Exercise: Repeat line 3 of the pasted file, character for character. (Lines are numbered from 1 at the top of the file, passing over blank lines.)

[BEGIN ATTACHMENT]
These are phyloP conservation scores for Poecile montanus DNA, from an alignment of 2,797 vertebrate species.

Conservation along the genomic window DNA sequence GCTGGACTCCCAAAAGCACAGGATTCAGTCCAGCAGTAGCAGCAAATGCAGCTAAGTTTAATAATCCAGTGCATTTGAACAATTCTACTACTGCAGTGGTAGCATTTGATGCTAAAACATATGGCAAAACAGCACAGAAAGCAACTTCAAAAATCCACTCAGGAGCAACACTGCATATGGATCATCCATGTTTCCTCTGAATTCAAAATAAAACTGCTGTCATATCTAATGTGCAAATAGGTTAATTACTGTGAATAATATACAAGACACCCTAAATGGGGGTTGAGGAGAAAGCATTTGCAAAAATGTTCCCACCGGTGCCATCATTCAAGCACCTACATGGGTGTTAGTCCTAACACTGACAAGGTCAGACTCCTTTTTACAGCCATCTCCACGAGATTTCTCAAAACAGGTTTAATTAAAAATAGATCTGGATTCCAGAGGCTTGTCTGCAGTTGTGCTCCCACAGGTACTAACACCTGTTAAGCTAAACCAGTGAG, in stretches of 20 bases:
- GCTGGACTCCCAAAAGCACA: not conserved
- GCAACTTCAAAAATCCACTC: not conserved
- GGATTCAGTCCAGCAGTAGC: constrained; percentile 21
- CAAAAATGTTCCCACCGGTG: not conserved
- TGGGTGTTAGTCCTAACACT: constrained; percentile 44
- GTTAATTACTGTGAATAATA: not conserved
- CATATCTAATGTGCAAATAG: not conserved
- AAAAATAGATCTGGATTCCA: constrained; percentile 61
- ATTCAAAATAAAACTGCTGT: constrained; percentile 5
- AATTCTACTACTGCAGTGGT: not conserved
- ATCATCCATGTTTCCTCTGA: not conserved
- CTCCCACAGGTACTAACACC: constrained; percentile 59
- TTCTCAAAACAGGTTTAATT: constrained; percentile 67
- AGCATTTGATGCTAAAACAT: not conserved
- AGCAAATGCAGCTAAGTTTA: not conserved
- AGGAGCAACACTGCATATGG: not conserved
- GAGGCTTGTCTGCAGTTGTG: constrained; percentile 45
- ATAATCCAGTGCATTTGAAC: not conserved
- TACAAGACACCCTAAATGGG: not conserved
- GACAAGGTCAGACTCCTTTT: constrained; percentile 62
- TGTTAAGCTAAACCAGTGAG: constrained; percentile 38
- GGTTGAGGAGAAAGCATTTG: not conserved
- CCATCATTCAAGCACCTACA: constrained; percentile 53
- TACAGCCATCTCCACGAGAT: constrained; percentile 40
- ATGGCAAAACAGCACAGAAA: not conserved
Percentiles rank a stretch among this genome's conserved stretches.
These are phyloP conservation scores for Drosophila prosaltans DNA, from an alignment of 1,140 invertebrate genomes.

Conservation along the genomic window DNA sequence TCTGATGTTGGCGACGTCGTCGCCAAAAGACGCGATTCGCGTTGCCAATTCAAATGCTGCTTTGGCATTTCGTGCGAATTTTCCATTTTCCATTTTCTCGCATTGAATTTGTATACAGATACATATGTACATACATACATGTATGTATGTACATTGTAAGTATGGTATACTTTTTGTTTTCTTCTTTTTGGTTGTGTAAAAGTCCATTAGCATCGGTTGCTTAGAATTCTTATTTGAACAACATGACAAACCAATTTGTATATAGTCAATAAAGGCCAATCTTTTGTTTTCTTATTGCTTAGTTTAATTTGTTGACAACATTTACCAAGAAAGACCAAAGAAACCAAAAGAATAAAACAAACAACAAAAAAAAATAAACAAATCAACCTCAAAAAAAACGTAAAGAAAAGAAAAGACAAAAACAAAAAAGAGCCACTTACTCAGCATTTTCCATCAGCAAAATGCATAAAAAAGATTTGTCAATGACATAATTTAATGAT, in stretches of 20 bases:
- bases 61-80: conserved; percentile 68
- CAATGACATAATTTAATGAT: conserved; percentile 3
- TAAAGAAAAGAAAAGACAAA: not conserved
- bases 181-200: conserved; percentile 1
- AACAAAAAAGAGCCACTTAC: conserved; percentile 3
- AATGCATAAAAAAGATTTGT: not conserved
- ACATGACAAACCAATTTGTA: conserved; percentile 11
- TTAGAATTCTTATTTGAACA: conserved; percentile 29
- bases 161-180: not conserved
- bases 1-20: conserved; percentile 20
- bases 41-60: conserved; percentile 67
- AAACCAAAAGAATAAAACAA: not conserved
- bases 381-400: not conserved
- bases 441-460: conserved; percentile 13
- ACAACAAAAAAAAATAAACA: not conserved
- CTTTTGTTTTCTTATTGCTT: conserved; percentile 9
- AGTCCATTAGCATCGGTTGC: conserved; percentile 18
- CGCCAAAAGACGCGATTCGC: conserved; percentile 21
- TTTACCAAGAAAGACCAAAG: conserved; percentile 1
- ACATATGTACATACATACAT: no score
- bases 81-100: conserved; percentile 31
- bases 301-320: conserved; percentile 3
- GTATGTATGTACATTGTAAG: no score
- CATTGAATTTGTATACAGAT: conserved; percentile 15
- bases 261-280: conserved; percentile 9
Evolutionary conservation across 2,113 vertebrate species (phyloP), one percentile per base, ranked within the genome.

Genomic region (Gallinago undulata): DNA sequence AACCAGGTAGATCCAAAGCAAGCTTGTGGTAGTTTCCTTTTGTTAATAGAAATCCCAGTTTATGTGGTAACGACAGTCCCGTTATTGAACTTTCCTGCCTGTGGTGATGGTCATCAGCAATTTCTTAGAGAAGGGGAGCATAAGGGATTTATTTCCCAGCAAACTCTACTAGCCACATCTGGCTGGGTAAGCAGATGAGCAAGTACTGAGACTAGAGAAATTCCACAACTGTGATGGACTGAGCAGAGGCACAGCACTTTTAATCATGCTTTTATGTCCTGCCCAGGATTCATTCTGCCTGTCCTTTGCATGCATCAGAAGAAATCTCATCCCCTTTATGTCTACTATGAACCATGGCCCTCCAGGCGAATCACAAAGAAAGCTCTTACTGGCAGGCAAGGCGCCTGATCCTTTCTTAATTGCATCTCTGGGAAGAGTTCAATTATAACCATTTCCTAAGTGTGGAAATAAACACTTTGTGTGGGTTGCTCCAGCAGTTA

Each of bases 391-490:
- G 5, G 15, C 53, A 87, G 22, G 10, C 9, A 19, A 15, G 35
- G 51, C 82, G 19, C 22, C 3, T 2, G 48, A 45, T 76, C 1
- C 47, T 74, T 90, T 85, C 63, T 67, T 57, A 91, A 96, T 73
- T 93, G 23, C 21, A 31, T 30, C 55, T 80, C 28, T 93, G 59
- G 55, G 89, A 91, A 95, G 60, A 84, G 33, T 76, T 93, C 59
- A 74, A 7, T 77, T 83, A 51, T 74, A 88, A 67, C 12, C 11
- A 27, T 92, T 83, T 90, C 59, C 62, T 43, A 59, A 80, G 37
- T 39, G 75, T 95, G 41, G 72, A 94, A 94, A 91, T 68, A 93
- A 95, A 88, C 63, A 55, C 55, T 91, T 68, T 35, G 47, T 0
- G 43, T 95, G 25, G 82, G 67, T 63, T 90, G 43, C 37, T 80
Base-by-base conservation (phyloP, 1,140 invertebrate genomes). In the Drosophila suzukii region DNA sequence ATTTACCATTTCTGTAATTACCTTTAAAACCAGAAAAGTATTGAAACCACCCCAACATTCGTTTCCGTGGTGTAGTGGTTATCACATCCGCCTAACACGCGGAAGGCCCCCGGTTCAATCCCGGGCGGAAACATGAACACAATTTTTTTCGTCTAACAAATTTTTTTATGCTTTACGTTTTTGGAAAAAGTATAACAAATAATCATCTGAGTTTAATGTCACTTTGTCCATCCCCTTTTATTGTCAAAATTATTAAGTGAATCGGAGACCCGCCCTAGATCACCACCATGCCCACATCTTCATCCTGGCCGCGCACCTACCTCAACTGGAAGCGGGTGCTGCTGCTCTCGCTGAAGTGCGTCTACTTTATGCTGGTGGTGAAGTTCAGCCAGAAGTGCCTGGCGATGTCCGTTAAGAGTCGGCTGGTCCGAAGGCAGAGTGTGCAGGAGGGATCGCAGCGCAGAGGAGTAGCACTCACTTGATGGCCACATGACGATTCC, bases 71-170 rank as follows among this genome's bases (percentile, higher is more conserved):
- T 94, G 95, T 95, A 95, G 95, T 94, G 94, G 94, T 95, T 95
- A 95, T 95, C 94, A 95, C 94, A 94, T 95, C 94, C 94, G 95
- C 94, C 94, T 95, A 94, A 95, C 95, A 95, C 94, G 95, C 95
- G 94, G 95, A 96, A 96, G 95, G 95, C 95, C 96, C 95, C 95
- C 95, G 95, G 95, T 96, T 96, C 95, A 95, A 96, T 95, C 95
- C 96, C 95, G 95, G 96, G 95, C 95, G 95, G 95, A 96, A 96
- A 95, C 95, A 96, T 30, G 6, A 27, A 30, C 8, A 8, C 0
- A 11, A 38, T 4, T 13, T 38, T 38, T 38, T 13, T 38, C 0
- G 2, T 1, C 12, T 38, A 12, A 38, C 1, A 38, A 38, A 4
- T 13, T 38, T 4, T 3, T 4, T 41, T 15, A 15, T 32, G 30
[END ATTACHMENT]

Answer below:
- GCTGGACTCCCAAAAGCACA: not conserved